How they see us

The current U.S. administration has made much of the notion that China has “cheated” in the international economic sphere.  In the view of advisors like Peter Navarro, admitting China to the World Trade Organization in 2001 was a catastrophically naive decision.  It could be characterized as a “rookie mistake,” except that the 15-year process began under President George H.W. Bush, who had served as unofficial U.S. ambassador to the People’s Republic in the 1970s. The deception was deep enough to fool an ‘expert’ on the scene: the Chinese leaders regard him as an “old friend”–less sympathetic observers might say “useful idiot.”  His son’s administration pressed Congress to grant China Permanent Normal Trading Relations status, and the result was a boom in bilateral trade, which was still steadily increasing in 2018.  Meanwhile, in the view of critics, China has continued to manipulate its currency, steal American industrial secrets, and dump subsidized goods on the U.S. market.

The dream that economic liberalization in the PRC would lead to democratic reform has evaporated.  The Chinese leadership–or significantly, as Sec. of State Pompeo has begun to repeat, the “Communist Party”–has cracked down on dissent.  Not only has the Uighur Muslim population felt the heavy hand of displacement and re-education, ‘ordinary’ citizens are now subject to hi-tech surveillance to compile an index of their “social credit,” while access to the real worldwide internet is strictly controlled.  In addition, Huawei and TikTok have trouble shaking the perception that they are merely tools for government intelligence gathering on Westerners.

The U.S. government’s policy has been to respond to Chinese ‘encroachment’ at every turn.  Civil rights protesters in the streets of Hong Kong call on Pres. Trump to “liberate” the city, but instead the U.S. suspends its special economic relationship with this outpost of capitalism.  Closing embassies and ramping up naval exercises have become serious games in which neither side wants the other to have the last move.  To the extent that Chinese youth attending U.S. universities helped to promote mutual understanding, that window has already narrowed as enrollments drop, to the consternation of many a college dean.  And then came the pandemic, which curtailed in-person instruction and was used to justify, however briefly, the exclusion of most foreign students.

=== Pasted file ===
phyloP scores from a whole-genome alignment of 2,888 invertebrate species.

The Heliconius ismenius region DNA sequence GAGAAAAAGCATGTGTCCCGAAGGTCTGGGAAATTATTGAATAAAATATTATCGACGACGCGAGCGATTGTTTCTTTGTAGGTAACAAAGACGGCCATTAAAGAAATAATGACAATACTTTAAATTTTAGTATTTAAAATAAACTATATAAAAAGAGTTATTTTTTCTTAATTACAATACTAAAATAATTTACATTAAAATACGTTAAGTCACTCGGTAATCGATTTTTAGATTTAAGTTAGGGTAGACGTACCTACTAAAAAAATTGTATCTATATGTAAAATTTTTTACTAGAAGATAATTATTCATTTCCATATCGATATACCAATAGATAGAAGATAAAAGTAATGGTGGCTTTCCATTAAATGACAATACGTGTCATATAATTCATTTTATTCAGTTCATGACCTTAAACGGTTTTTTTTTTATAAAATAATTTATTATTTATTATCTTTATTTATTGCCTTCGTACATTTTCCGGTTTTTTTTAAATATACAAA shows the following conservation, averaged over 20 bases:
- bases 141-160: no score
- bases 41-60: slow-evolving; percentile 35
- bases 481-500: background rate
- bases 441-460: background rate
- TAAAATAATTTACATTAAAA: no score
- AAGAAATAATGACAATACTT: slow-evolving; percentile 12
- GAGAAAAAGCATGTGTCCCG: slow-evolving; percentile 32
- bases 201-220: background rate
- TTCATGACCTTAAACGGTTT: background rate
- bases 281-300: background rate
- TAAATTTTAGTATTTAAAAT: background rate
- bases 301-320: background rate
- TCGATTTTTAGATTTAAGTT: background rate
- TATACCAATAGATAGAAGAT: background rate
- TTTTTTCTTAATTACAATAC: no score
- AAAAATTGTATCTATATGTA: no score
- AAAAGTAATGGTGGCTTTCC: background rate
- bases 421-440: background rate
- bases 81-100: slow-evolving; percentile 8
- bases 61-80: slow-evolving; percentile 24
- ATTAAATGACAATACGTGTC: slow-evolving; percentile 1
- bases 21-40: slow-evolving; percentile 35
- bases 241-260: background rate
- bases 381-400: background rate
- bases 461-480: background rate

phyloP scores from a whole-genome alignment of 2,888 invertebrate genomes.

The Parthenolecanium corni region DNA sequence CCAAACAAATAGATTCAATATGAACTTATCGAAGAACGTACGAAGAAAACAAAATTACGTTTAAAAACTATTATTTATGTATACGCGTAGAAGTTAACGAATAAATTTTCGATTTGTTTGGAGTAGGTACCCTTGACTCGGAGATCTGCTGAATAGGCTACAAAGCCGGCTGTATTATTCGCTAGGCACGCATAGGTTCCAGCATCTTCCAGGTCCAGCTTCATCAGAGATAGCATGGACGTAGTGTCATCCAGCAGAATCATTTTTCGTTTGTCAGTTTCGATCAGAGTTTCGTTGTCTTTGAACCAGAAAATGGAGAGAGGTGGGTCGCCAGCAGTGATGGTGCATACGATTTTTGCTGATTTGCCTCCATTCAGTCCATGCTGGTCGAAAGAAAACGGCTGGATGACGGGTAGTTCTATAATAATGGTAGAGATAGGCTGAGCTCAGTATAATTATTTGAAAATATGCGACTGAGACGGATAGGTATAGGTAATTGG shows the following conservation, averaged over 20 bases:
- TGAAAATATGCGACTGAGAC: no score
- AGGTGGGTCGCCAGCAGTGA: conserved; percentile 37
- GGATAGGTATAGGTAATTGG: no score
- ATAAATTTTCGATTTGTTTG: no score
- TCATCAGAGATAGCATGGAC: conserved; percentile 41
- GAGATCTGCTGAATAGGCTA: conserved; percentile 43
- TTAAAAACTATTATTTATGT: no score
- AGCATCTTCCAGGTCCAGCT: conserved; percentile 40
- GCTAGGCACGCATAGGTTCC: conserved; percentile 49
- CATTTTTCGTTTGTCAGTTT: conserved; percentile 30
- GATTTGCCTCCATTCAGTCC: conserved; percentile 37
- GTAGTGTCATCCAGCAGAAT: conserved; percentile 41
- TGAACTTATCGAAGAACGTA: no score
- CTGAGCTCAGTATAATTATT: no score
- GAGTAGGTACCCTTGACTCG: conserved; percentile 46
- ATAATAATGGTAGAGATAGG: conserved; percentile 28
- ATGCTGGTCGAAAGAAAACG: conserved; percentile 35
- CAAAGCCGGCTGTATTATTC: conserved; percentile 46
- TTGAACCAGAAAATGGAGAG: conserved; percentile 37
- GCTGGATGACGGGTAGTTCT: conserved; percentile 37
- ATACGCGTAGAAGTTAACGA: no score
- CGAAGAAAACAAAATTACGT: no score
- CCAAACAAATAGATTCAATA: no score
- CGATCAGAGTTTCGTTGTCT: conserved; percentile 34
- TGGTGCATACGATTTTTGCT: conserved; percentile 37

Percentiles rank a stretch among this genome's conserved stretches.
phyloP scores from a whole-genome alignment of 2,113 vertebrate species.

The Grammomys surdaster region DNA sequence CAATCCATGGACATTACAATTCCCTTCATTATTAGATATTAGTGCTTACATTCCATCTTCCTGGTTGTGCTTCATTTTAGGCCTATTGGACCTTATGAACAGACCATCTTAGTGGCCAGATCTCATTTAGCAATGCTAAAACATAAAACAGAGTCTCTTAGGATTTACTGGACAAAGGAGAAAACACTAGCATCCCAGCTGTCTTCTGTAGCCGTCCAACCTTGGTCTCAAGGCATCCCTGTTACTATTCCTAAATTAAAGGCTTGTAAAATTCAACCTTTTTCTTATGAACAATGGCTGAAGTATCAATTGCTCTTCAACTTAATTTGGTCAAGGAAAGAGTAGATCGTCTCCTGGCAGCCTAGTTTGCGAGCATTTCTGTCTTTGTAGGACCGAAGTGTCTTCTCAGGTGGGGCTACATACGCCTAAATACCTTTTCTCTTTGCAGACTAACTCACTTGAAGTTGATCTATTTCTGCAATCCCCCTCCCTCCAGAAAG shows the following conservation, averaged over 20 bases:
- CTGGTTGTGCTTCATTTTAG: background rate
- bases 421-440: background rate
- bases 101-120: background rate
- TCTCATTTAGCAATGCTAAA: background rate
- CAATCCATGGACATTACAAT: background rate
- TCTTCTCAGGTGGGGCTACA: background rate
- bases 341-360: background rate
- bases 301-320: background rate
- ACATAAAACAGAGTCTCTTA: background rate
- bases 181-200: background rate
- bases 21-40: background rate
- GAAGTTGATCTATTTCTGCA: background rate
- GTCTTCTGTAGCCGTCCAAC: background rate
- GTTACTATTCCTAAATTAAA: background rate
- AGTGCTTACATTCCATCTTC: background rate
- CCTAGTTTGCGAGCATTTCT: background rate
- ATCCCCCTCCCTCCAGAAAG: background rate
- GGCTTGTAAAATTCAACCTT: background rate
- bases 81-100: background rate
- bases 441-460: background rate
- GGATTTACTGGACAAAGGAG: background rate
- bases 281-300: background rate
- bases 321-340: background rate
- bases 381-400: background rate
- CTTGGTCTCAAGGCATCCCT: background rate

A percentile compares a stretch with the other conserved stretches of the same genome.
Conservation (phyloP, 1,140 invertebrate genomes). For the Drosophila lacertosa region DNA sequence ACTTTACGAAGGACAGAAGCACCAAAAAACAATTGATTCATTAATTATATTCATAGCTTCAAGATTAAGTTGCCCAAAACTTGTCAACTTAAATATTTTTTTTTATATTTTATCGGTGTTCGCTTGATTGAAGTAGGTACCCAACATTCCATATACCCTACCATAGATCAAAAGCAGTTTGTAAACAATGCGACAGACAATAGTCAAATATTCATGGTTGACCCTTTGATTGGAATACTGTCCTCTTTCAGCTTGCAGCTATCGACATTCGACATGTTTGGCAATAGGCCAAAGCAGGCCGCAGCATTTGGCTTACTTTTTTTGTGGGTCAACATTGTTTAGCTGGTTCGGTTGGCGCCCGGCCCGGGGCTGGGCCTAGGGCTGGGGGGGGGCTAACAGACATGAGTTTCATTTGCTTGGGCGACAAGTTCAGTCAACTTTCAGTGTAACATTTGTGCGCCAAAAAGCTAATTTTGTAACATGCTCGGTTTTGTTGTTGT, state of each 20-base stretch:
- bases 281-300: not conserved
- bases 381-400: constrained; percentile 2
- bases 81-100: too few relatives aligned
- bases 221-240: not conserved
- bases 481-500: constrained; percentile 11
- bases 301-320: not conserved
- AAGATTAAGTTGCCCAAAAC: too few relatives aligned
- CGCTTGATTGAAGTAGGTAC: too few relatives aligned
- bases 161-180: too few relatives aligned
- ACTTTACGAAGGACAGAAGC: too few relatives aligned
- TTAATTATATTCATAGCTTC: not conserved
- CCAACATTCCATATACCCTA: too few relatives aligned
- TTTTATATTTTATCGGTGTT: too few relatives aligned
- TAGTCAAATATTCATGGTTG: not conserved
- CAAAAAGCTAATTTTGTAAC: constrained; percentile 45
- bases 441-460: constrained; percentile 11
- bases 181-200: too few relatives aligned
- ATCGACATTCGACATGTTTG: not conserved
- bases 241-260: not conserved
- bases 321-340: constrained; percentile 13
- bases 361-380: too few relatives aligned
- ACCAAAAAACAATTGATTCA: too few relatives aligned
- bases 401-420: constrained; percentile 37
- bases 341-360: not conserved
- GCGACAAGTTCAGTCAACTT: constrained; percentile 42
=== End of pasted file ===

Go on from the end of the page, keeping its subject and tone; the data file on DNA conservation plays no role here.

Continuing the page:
In this atmosphere, one might expect the tenor of Chinese nationalism to revert to denouncing “foreign devils” in their midst.  To be sure, there are some startling products of government-backed hip-hop, in which the president of independent Taiwan and gay activists figure as ‘enemies.‘  But some quaint reminders of the bygone days of cultural exchange remain.  Even the phrase “Make America Great Again,” which could have become the focus of Chinese fear and loathing, has been respectfully repurposed or translated indulgently.  According to one popular online language tutorial, the Mandarin expression that corresponds to Trump’s favorite red cap slogan is surprisingly flattering to our nation.  In fact, it doesn’t sound quite as aggressive as some supporters of the President might desire.


‘Rang Meiguo zaici weida!’  In its most literal sense, the motto means “Let the Beautiful State once again be worthy of the greatest admiration.”  The image of America is almost as diverse in the minds of the Chinese as it is at home.  What exactly do they want of us?  As in all previous encounters of the West with China, though, the real significance lies as much in the hearer’s interpretation as in the speaker’s intention.  I choose to take this as a challenge to be our best.  Can we still live up to others’ idealistic hopes for the “beautiful country”?


PS  For example, I’m hoping that the U.S. delegation being sent to Taiwan under the leadership of HHS Sec. Azar is on a mission to learn how to combat coronavirus and not just to annoy Beijing.  Too naive?





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